Titan Quest is a 2006 game and it shows. Although, that’s not to say it looks bad. The presentation is colorful, the environments are visually diverse and detailed, and the character and enemy models look pretty good. The Anniversary Edition supports more resolutions and features some new graphical effects. The game does include a day/night cycle, different weather effects, and you’ll often see animals in the backgrounds which I thought was a nice little touch. Little things like that add some life to the environments. I do wish the game had gore effects. When you kill an enemy they normally just ragdoll. It can feel underwhelming and you’re going to be slaying a lot of monsters so it’s kind of hard to ignore. Some of the visual effects for certain attacks look and feel satisfying but it would have been nice if you could spill some blood. The soundtrack is often ambient and moody with tunes that do fit the themes of the mythologies. Some of the songs are pretty good and the sound effects get the job done. You’ll hear the typical clangs and bangs during encounters along with the grunting and screaming from your character and enemies. On the technical side, the frame did dip on me here and there and I encountered a few issues. On more than one occasion, my character would get stuck and couldn’t move. Luckily, you can reset your character’s position at the press of a button. The presentation went “blue” on me at one point. In other words, I lost the visuals forcing me to exit the game and load it back up. And finally, I would frequently encounter equipment floating in the air.
Overall, I had fun with Titan Quest but I do feel like it drags on and that’s mainly because of the lack of good loot drops. I don’t have a problem with lengthy games but in a game like Titan Quest, loot is what it’s all about. If you combine the lack of good loot drops with the slow leveling and sheer length of the game, it feels like it goes on and on with little payoff. Other than that, it’s a solid game. And maybe my issues with it are just a me thing because from a gameplay perspective, there’s nothing really wrong with Titan Quest. It works. It feels balanced. I guess I just want a more rewarding experience. I think, to get into Titan Quest, you really need to like this type of game and must have patience. On the plus side, the game does support mods and after a quick glance through the Steam Workshop, I already found some that attempt to address the issues I have. That tells me there are other players out there that feel the same way I do. Despite my issues with the game, Titan Quest has some excellent qualities. For one thing, you’re getting plenty of bang for your buck. There’s quite a bit of content here and the post-release support has been excellent. If you like slaying monsters, there’s plenty of it. It covers multiple popular mythologies, supports multiplayer, and has plenty of replay value.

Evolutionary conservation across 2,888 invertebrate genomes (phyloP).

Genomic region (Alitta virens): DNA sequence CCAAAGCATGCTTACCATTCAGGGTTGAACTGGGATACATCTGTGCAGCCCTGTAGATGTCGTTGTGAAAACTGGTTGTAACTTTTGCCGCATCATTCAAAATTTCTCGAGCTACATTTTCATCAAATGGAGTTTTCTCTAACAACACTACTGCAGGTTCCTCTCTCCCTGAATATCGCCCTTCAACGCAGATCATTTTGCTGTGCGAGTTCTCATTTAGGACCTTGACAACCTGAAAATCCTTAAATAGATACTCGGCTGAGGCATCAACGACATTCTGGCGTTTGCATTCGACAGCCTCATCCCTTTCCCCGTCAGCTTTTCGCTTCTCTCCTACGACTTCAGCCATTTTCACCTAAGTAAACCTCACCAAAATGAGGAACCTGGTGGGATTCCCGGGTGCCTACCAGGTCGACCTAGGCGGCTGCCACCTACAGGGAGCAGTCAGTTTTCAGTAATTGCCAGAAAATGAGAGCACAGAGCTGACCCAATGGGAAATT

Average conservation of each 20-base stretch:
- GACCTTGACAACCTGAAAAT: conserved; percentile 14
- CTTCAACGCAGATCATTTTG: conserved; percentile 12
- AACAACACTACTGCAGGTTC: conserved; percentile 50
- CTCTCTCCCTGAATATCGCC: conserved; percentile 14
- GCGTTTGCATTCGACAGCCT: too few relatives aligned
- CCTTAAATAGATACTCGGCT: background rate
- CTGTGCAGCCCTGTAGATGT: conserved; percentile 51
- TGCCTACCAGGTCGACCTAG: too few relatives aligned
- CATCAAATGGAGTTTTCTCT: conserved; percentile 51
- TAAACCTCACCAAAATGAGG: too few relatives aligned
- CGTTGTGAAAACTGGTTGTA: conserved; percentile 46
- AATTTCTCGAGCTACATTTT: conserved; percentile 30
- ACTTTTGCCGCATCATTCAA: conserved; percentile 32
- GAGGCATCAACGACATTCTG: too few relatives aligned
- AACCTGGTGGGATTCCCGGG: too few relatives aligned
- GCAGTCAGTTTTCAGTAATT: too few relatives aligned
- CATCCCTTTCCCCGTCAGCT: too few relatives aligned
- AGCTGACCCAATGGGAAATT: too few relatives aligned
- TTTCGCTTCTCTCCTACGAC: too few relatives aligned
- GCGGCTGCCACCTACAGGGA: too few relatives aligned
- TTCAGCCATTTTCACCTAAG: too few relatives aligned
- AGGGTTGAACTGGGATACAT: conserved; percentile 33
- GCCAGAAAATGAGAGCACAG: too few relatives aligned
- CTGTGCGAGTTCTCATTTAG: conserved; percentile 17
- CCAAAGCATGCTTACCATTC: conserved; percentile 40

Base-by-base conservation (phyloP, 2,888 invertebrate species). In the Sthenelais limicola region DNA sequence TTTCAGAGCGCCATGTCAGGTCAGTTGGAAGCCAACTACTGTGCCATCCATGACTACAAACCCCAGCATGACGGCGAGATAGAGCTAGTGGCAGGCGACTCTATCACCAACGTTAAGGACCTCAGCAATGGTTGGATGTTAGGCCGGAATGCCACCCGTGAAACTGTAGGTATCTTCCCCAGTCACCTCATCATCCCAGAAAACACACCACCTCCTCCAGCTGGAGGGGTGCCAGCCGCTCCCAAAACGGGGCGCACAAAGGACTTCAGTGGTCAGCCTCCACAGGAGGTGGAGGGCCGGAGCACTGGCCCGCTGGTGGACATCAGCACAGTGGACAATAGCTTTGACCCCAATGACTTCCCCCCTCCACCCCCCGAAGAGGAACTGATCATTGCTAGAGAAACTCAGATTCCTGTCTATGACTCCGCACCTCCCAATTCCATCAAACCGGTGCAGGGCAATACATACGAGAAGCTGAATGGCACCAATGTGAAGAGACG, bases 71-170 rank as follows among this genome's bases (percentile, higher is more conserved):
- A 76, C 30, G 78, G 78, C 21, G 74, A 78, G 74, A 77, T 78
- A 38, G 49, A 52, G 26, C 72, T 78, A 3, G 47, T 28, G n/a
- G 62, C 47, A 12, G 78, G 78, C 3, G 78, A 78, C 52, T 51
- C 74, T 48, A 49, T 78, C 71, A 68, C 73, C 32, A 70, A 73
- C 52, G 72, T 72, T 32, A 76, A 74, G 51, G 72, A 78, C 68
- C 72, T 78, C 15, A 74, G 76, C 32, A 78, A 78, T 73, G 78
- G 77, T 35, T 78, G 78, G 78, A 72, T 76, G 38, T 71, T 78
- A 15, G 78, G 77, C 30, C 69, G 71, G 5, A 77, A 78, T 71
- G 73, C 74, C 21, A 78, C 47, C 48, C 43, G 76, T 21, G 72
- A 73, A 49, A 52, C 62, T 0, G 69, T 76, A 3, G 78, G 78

I would recommend Titan Quest to fans of the genre. If you like action RPGs and different mythologies, Titan Quest has you covered. It will take you on a lengthy journey with plenty of monsters to kill, locations to discover, and loot to find. It’s also slow-paced and not for those looking for instant gratification.